Acupuncture literally means to puncture with a needle.
However, the application of needles is often used in combination with moxibustion—the burning on or over the skin of selected herbs—and may also involve the application of other kinds of stimulation to certain points.
In this publication the term “acupuncture” is used in its broad sense to include traditional body needling, moxibustion, electric acupuncture , laser acupuncture, microsystem acupuncture such as ear (auricular), face, hand and scalp acupuncture, and acupressure (the application of pressure at selected sites).
The effectiveness of acupuncture analgesia has already been established in controlled clinical studies. As mentioned previously, acupuncture analgesia works better than a placebo for most kinds of pain, and its effective rate in the treatment of chronic pain is comparable with that of morphine. In addition, numerous laboratory studies have provided further evidence of the efficacy of acupuncture’s analgesic action as well as an explanation of the mechanism involved.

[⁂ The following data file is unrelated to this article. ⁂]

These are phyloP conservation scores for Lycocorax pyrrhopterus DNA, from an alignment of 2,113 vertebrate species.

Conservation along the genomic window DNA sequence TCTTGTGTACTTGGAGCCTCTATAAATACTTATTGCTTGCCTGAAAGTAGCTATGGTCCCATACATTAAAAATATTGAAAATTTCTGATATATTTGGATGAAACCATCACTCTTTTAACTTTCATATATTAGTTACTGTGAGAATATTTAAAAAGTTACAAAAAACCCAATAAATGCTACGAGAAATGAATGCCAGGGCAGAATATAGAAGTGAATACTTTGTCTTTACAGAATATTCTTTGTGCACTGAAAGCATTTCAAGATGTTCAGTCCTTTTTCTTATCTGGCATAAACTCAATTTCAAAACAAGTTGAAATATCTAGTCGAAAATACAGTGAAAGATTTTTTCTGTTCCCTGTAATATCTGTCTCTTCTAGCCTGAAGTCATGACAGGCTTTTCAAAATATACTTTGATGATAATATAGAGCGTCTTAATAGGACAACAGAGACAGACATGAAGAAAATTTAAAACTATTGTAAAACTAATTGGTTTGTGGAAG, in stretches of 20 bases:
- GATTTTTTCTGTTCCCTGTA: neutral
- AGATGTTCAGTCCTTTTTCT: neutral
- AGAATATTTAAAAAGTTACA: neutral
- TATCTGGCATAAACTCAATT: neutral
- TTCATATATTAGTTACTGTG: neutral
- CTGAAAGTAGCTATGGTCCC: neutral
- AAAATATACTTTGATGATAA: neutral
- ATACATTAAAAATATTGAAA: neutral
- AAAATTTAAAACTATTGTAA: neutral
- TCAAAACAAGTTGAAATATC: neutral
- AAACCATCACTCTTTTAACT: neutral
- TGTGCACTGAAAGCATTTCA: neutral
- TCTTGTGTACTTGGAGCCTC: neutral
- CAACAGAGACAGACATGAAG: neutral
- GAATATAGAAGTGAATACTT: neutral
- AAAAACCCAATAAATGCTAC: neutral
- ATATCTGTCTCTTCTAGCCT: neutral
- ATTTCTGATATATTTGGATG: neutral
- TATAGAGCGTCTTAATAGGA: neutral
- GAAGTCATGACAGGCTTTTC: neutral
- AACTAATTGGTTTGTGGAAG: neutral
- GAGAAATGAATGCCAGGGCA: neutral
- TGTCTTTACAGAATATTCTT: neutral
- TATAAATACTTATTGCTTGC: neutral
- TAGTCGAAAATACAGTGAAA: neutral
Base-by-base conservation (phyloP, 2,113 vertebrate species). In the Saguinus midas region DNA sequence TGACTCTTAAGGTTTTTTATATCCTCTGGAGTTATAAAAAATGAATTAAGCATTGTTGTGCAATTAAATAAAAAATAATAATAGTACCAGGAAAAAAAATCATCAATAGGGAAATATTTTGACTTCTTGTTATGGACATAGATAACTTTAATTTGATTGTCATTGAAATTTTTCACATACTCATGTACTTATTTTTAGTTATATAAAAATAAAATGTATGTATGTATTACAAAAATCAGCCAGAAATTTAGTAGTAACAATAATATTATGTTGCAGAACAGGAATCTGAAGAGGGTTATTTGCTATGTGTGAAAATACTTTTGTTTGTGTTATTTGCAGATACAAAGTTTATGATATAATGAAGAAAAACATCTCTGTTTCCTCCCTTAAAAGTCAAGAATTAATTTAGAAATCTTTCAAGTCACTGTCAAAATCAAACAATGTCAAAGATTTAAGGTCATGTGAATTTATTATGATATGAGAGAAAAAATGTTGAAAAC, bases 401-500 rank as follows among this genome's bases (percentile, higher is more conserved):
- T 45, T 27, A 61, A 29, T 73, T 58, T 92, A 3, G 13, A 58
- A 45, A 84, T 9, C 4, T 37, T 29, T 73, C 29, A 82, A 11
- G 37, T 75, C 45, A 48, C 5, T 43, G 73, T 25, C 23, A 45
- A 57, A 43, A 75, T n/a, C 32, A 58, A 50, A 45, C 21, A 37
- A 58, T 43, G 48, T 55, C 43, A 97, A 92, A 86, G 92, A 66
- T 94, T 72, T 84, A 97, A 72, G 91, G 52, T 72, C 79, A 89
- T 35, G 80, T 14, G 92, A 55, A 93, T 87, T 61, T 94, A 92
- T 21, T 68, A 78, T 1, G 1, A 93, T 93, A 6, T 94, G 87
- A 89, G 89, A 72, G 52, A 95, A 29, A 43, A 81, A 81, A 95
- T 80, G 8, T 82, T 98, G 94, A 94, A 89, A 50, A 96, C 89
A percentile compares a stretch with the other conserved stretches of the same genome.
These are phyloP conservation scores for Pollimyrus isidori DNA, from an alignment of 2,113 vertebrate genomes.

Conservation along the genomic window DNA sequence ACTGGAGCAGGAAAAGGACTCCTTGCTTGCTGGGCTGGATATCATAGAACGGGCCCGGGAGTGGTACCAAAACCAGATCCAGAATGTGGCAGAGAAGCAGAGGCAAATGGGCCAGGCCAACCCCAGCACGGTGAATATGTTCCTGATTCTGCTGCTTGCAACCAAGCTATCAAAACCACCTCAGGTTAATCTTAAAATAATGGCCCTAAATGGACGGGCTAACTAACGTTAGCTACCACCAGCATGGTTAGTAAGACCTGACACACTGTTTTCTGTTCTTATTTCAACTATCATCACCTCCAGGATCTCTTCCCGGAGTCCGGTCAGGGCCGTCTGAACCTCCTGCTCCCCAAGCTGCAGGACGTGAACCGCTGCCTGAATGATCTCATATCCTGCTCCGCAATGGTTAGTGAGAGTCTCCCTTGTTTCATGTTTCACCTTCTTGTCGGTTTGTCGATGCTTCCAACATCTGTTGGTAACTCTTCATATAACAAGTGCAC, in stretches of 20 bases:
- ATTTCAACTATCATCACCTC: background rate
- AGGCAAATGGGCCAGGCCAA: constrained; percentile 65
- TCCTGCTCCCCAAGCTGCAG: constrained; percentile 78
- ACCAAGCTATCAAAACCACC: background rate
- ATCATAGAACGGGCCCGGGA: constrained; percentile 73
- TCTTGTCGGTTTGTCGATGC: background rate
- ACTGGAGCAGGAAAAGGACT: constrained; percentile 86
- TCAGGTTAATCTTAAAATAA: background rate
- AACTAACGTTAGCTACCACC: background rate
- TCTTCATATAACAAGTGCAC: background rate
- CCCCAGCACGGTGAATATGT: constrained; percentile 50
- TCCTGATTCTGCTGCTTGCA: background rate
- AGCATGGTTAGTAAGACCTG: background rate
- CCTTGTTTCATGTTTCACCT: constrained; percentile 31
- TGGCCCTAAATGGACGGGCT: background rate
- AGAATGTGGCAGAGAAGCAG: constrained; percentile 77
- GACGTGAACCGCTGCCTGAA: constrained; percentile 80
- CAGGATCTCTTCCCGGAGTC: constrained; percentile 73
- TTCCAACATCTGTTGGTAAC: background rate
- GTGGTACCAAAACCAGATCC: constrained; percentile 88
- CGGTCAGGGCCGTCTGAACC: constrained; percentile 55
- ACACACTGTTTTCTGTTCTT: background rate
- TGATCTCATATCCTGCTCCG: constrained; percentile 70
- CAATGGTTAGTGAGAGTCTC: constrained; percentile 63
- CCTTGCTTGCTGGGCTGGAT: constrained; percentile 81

In fact, the excellent analgesic effects of acupuncture have stimulated research on pain. Because of the side-effects of long-term drug therapy for pain and the risks of dependence, acupuncture analgesia can be regarded as the method of choice for treating many chronically painful conditions.
The analgesic effect of acupuncture has also been reported for the relief of eye pain due to subconjunctival injection, local pain after extubation in children, and pain in thromboangiitis obliterans.